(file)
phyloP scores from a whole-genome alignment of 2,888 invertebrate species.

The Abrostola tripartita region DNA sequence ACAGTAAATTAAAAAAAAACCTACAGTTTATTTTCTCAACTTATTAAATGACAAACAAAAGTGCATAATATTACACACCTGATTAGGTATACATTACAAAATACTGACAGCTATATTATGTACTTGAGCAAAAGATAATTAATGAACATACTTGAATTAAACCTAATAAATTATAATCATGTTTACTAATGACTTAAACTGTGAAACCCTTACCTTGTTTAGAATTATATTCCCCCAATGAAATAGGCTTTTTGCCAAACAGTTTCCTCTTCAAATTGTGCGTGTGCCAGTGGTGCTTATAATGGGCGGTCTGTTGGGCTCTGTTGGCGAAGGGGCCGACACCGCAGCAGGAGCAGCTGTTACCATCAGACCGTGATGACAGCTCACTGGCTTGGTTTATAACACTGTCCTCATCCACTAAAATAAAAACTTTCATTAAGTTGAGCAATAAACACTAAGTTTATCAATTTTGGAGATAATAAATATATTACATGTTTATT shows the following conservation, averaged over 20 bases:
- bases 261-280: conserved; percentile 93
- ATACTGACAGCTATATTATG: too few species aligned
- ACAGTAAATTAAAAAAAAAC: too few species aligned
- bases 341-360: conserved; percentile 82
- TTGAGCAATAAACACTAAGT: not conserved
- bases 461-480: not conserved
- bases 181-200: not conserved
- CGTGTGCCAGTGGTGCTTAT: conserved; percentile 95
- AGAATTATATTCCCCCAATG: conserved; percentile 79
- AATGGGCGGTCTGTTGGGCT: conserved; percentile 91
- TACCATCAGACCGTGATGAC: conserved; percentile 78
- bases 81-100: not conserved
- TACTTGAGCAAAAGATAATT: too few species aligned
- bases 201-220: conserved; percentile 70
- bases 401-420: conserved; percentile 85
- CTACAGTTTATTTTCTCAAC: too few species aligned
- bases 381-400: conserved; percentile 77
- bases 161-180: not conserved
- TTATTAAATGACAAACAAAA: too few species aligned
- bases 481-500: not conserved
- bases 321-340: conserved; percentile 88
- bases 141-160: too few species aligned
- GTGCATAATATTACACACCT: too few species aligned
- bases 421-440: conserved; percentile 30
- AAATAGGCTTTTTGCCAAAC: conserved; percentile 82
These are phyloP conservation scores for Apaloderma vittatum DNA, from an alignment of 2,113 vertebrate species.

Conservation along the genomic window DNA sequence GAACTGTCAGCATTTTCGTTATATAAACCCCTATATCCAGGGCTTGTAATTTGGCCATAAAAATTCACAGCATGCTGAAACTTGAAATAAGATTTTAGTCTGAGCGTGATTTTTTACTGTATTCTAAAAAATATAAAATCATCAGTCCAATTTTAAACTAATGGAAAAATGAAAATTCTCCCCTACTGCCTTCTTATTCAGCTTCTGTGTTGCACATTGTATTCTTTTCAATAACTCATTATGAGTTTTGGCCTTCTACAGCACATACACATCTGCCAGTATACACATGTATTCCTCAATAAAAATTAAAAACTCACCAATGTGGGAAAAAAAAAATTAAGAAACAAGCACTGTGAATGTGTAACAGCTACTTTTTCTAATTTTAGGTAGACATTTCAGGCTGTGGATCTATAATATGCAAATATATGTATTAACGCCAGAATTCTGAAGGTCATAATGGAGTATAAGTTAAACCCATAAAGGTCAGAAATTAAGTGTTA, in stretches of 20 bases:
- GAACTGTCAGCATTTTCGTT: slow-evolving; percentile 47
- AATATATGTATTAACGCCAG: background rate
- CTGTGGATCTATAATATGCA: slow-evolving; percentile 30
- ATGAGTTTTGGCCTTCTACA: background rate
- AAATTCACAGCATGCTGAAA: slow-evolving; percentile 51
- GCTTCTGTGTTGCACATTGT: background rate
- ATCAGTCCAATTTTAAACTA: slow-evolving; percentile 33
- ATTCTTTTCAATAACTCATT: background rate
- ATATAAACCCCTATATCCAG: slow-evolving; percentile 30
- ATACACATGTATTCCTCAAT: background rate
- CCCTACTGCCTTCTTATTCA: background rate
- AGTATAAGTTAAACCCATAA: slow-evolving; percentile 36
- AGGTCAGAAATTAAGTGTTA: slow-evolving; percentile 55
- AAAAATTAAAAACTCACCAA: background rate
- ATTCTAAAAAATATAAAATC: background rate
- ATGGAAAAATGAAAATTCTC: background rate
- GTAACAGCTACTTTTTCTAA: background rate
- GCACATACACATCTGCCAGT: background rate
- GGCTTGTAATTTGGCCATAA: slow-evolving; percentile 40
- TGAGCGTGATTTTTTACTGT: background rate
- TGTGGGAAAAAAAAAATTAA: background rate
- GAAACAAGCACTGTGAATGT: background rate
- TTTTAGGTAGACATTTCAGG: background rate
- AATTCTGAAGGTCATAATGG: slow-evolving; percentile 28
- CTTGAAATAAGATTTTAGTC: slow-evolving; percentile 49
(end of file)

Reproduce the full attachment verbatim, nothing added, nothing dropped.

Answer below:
phyloP scores from a whole-genome alignment of 2,888 invertebrate species.

The Abrostola tripartita region DNA sequence ACAGTAAATTAAAAAAAAACCTACAGTTTATTTTCTCAACTTATTAAATGACAAACAAAAGTGCATAATATTACACACCTGATTAGGTATACATTACAAAATACTGACAGCTATATTATGTACTTGAGCAAAAGATAATTAATGAACATACTTGAATTAAACCTAATAAATTATAATCATGTTTACTAATGACTTAAACTGTGAAACCCTTACCTTGTTTAGAATTATATTCCCCCAATGAAATAGGCTTTTTGCCAAACAGTTTCCTCTTCAAATTGTGCGTGTGCCAGTGGTGCTTATAATGGGCGGTCTGTTGGGCTCTGTTGGCGAAGGGGCCGACACCGCAGCAGGAGCAGCTGTTACCATCAGACCGTGATGACAGCTCACTGGCTTGGTTTATAACACTGTCCTCATCCACTAAAATAAAAACTTTCATTAAGTTGAGCAATAAACACTAAGTTTATCAATTTTGGAGATAATAAATATATTACATGTTTATT shows the following conservation, averaged over 20 bases:
- bases 261-280: conserved; percentile 93
- ATACTGACAGCTATATTATG: too few species aligned
- ACAGTAAATTAAAAAAAAAC: too few species aligned
- bases 341-360: conserved; percentile 82
- TTGAGCAATAAACACTAAGT: not conserved
- bases 461-480: not conserved
- bases 181-200: not conserved
- CGTGTGCCAGTGGTGCTTAT: conserved; percentile 95
- AGAATTATATTCCCCCAATG: conserved; percentile 79
- AATGGGCGGTCTGTTGGGCT: conserved; percentile 91
- TACCATCAGACCGTGATGAC: conserved; percentile 78
- bases 81-100: not conserved
- TACTTGAGCAAAAGATAATT: too few species aligned
- bases 201-220: conserved; percentile 70
- bases 401-420: conserved; percentile 85
- CTACAGTTTATTTTCTCAAC: too few species aligned
- bases 381-400: conserved; percentile 77
- bases 161-180: not conserved
- TTATTAAATGACAAACAAAA: too few species aligned
- bases 481-500: not conserved
- bases 321-340: conserved; percentile 88
- bases 141-160: too few species aligned
- GTGCATAATATTACACACCT: too few species aligned
- bases 421-440: conserved; percentile 30
- AAATAGGCTTTTTGCCAAAC: conserved; percentile 82
These are phyloP conservation scores for Apaloderma vittatum DNA, from an alignment of 2,113 vertebrate species.

Conservation along the genomic window DNA sequence GAACTGTCAGCATTTTCGTTATATAAACCCCTATATCCAGGGCTTGTAATTTGGCCATAAAAATTCACAGCATGCTGAAACTTGAAATAAGATTTTAGTCTGAGCGTGATTTTTTACTGTATTCTAAAAAATATAAAATCATCAGTCCAATTTTAAACTAATGGAAAAATGAAAATTCTCCCCTACTGCCTTCTTATTCAGCTTCTGTGTTGCACATTGTATTCTTTTCAATAACTCATTATGAGTTTTGGCCTTCTACAGCACATACACATCTGCCAGTATACACATGTATTCCTCAATAAAAATTAAAAACTCACCAATGTGGGAAAAAAAAAATTAAGAAACAAGCACTGTGAATGTGTAACAGCTACTTTTTCTAATTTTAGGTAGACATTTCAGGCTGTGGATCTATAATATGCAAATATATGTATTAACGCCAGAATTCTGAAGGTCATAATGGAGTATAAGTTAAACCCATAAAGGTCAGAAATTAAGTGTTA, in stretches of 20 bases:
- GAACTGTCAGCATTTTCGTT: slow-evolving; percentile 47
- AATATATGTATTAACGCCAG: background rate
- CTGTGGATCTATAATATGCA: slow-evolving; percentile 30
- ATGAGTTTTGGCCTTCTACA: background rate
- AAATTCACAGCATGCTGAAA: slow-evolving; percentile 51
- GCTTCTGTGTTGCACATTGT: background rate
- ATCAGTCCAATTTTAAACTA: slow-evolving; percentile 33
- ATTCTTTTCAATAACTCATT: background rate
- ATATAAACCCCTATATCCAG: slow-evolving; percentile 30
- ATACACATGTATTCCTCAAT: background rate
- CCCTACTGCCTTCTTATTCA: background rate
- AGTATAAGTTAAACCCATAA: slow-evolving; percentile 36
- AGGTCAGAAATTAAGTGTTA: slow-evolving; percentile 55
- AAAAATTAAAAACTCACCAA: background rate
- ATTCTAAAAAATATAAAATC: background rate
- ATGGAAAAATGAAAATTCTC: background rate
- GTAACAGCTACTTTTTCTAA: background rate
- GCACATACACATCTGCCAGT: background rate
- GGCTTGTAATTTGGCCATAA: slow-evolving; percentile 40
- TGAGCGTGATTTTTTACTGT: background rate
- TGTGGGAAAAAAAAAATTAA: background rate
- GAAACAAGCACTGTGAATGT: background rate
- TTTTAGGTAGACATTTCAGG: background rate
- AATTCTGAAGGTCATAATGG: slow-evolving; percentile 28
- CTTGAAATAAGATTTTAGTC: slow-evolving; percentile 49